So what do you think of Kashi’s “Vive” cereal?
There is a banner on the box claiming it’s probiotic and helps with “digestive wellness.”
Is that true? If it is, how does it make it better than other cereals?
— Joanne Castro
Santa Fe, NM
Let’s first begin by talking about probiotics.
That’s the name given to beneficial bacteria living in our colons that help keep harmful bacteria from multiplying and starting problems (FYI: prebiotics are compounds in food that help feed probiotics.)
We harbor anywhere from 370 – 450 different stands of probiotic bacteria in our colon.
Although we produce and house them, it is believed poor nutrition can significantly reduce their numbers.
Antibiotics, meanwhile, kill all bacteria — including probiotics.
The most famous probiotic, of course, is Lactobacillus acidophilus, the probiotic contained in many yogurts.
Allow me to digress a little and say the following: heat treatment can destroy Lactobacillus Acidophilus.
So, the closest way to ensure you are getting beneficial bacteria is via a “Live and Active Cultures” statement (although this does not guarantee said cultures are starter bacteria.)
What many people don’t realize is that all fermented foods — not just yogurt — contain probiotics, including tempeh (fermented soy), blue cheese, sauerkraut, and wine.
The largest body of research on probiotics has focused on the therapeutic effect they have on diarrhea developed as a result of taking antibiotics.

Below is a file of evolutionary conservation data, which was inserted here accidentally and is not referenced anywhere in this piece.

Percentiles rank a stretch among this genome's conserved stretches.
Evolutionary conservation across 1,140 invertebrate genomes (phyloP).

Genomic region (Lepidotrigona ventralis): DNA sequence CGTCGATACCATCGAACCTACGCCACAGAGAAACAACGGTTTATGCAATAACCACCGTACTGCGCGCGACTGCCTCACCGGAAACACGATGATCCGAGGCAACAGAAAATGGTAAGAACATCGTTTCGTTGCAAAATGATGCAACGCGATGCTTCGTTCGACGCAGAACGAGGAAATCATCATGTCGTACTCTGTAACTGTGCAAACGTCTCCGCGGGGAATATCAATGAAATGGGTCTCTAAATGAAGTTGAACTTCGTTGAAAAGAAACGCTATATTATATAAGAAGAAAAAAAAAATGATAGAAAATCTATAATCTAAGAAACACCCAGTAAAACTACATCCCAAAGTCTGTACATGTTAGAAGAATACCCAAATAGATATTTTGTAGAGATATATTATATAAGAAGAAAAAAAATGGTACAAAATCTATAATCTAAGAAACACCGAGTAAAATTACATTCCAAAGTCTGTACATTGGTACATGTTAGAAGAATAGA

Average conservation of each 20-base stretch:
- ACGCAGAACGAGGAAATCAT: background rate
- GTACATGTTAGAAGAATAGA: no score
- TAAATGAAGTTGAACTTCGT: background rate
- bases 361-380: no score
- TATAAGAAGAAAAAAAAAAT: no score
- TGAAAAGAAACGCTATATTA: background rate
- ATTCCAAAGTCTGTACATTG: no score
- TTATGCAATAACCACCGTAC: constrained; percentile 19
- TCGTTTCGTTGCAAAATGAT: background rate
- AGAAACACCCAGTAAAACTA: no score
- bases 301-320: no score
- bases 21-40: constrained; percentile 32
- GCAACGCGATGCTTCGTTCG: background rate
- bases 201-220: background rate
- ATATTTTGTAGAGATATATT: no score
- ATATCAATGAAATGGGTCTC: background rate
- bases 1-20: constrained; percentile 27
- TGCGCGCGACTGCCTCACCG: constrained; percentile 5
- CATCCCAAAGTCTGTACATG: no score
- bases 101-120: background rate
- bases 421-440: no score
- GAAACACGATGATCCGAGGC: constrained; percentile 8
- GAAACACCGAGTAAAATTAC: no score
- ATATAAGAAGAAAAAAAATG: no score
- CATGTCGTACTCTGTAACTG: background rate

Other than that, a lot of the health-promoting properties attributed to probiotics in food are yet to be discovered, or at least confirmed by science.
Although I can understand the link between probiotics and immune health (mainly since beneficial bacteria are a good defense against harmful varieties,) claims by some supplement companies of helping lower cancer risk are, as of now, completely baseless.
One main problem with probiotic food research is that many strands are destroyed by stomach acids before they even reach the large intestine.
So, how they perform in a laboratory setting does not necessarily reflect what takes place in our bodies.
Additionally, only a handful of probiotic strands have been closely studied.
It is also worth pointing out that in order for probiotics to have any sort of impact — assuming the strand in Vive does — they need to be consumed on a daily basis. So, a bowl of Vive three times a week isn’t really going to do much for you.
In any case, the particular probiotic present in Vive is strain LA14 of Lacto acidophilus.
Kashi’s official statement is that this cereal contains 109 colony forming units of said probiotic per serving of Vive.
Sounds great. But, although this strand survives the digestive process, there have not been any studies examining specific health benefits.
While it certainly won’t do you any harm, no one really knows what exactly you are supposed to gain from eating Vive regularly (“aids with digestive wellness” is too broad a statement for me.)